Why I Skipped Last Week’s Email


Hey friends,

Last Sunday, for the first time in 117 weeks, I skipped an issue of this newsletter. Here’s how it happened.

I’d been chatting to my friend Khe Hy over a YouTube Deep Dive live stream. He runs the popular productivity blog Rad Reads. As we were closing up our chat, Khe asked me ‘what are your plans for the rest of the evening?’

I replied with ‘ah mate, it’s 9pm now, I need to drive back to Cambridge, sort my life out, and then write this week’s issue of the email newsletter’.

Khe then asked, ‘Why do you have to write it? What would happen if you… took a break?’

Immediately my mind began to churn with the implications. I can’t take a break because it would break the 117-week strong streak, therefore I’d be breaking a promise I made to myself and my audience, therefore I’d be less likely to stick with it in the future, therefore I’d lose the habit of writing regularly, therefore I’d become a total wasteman, and so on.

Khe suggested an alternative way of looking at things.

If you take a break, you won’t resent the fact that you write this newsletter each week. You’ll be ‘rested’ in time for next week’s issue. You’d be doing your audience a favour because you’ve removed something from their plate. You’d be doing them a further favour because by taking occasional (or regular) breaks, your creativity would probably get a boost, thus increasing the signal-to-noise of future videos and emails. And at the very least, you’ll be able to write next week’s email about the fact that you intentionally took a break.

Suffice it to say that my mind was blown.

I’ve never consciously thought to take a break from this. As a firm believer that consistency is a superpower, it would be weird for me to suddenly decide ‘you know what, I’m going to write emails and make videos only when I feel like it’.

But there’s a spectrum here that I wasn’t paying attention to. ‘Publish every week at all costs’ or ‘be a total wasteman’ is a false dichotomy. It’s perfectly reasonable for us to have a schedule to encourage consistency and systematic creativity, while at the same time taking occasional breaks to recharge our proverbial batteries.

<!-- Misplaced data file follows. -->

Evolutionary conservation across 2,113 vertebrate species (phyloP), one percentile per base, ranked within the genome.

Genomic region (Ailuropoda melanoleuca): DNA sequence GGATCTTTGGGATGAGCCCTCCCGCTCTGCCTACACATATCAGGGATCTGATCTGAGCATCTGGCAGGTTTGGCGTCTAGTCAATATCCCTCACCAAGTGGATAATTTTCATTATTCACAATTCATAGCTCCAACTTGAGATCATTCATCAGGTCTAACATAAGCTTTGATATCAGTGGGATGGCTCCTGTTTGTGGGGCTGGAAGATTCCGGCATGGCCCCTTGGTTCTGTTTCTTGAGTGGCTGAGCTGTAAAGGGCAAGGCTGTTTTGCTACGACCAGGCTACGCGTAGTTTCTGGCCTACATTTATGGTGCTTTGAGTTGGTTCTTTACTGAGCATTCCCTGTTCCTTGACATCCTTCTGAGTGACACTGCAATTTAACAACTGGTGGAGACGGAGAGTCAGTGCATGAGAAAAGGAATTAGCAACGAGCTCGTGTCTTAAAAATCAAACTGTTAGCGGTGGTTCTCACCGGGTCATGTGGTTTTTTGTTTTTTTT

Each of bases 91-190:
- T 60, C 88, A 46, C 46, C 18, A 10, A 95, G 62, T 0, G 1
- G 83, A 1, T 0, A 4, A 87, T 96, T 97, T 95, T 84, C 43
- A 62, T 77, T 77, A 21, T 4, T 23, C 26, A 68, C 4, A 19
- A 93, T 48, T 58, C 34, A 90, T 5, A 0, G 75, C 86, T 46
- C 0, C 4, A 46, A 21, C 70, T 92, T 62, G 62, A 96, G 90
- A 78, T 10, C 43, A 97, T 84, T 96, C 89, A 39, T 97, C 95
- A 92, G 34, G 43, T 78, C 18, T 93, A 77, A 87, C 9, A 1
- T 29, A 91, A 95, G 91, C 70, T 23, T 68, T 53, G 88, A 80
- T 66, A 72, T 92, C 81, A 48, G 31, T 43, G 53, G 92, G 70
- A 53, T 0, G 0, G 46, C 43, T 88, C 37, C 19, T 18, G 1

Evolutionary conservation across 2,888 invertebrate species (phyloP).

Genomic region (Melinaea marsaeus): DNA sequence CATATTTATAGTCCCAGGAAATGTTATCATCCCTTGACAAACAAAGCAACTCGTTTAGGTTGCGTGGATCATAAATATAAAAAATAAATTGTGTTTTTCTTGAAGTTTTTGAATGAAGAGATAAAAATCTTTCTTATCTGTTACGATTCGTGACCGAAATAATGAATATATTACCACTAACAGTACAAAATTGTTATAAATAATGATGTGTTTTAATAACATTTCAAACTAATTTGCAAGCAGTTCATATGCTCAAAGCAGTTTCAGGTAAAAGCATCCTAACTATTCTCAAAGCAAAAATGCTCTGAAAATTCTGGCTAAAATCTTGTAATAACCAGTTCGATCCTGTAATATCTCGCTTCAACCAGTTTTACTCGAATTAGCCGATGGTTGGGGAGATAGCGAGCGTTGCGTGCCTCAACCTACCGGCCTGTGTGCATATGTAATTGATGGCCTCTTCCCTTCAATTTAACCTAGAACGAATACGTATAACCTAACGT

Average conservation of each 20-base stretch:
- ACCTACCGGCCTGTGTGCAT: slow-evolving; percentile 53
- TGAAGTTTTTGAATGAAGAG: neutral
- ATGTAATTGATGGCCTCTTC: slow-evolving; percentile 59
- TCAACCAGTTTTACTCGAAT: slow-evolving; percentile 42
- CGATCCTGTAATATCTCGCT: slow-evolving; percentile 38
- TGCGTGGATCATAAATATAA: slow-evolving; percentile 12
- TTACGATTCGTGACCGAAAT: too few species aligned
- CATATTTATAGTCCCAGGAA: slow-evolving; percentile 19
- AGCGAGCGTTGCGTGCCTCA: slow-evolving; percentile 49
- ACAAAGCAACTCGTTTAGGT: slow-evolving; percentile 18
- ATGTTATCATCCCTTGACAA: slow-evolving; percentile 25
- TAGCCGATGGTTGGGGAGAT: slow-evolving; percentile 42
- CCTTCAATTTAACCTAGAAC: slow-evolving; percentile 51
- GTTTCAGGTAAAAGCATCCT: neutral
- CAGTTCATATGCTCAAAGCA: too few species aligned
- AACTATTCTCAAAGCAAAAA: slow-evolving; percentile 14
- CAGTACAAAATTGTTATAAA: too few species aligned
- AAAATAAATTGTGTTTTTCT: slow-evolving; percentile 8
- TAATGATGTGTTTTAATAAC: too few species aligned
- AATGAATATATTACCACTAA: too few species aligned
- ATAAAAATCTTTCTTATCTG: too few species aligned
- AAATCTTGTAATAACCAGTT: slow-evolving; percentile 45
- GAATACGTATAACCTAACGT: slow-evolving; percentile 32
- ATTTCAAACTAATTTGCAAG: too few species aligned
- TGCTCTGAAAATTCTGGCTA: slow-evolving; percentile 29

And so to experiment with Khe’s radical idea of it’s okay to take a break, I decided to actively skip last week’s email. And you know what? Nothing bad happened. The world still continued to turn. My YouTube career didn’t suddenly die overnight.

Ultimately, no one cared. And that’s a very liberating thought.

Have a great week!


This Week on Not Overthinking

How to Understand Things | Not Overthinking

In this episode, we discuss Nabeel Qureshi’s recent blog post “How to Understand Things”. We go through the post’s main points, and talk about our own experiences of learning and understanding things, from school to university to today.

Not Overthinking is the weekly podcast hosted by me and my brother. If you enjoy these emails, you’ll hopefully like that too. You can listen on Apple PodcastsSpotifyGoogle PodcastsStitcherCastro (my favourite podcast app) or any other podcast app – just search for ‘Not Overthinking’.

Favourite Things This Week

1. Book – I raced through War Doctor this week which is an inspiring medical memoir by David Nott, a UK trauma surgeon who, for the past 25 years, has volunteered in some of the most dangerous warzones around the world. It’s both inspiring and emotional and gives an insight into the world of humanitarian medicine.

2. Blog – If you’ve ever thought about starting a blog (why wouldn’t you!), Nat Eliason’s post How to Start a Blog that Changes Your Life is essential reading. It’s a detailed, thorough and eye-opening walkthrough of Nat’s own experiences as well as guidance for anyone just starting out. It’s well worth a read.

3. Book – For the past few days, I’ve been listening to Viktor Frankl’s Man’s Search for Meaning on Audible. It’s been on my reading radar for a while and I’m glad that I’ve finally got round to listening to it. It’s powerful and thought provoking – well worth a read/listen.

Quote of the Week

“Many times the hardest part about achieving a dream isn’t actually achieving it—it’s stepping through your fear of the unknown when you don’t have a plan. Having a teacher or boss tell you what to do makes life a lot easier. But nobody achieves a dream from the comfort of certainty”.

From The Third Door by Alex Banyan Resurfaced using Readwise.

Tweet of the Week

This Week’s Videos

0 0 votes
Rate This Article
Notify of

0 Thoughts on this post
Inline Feedbacks
View all comments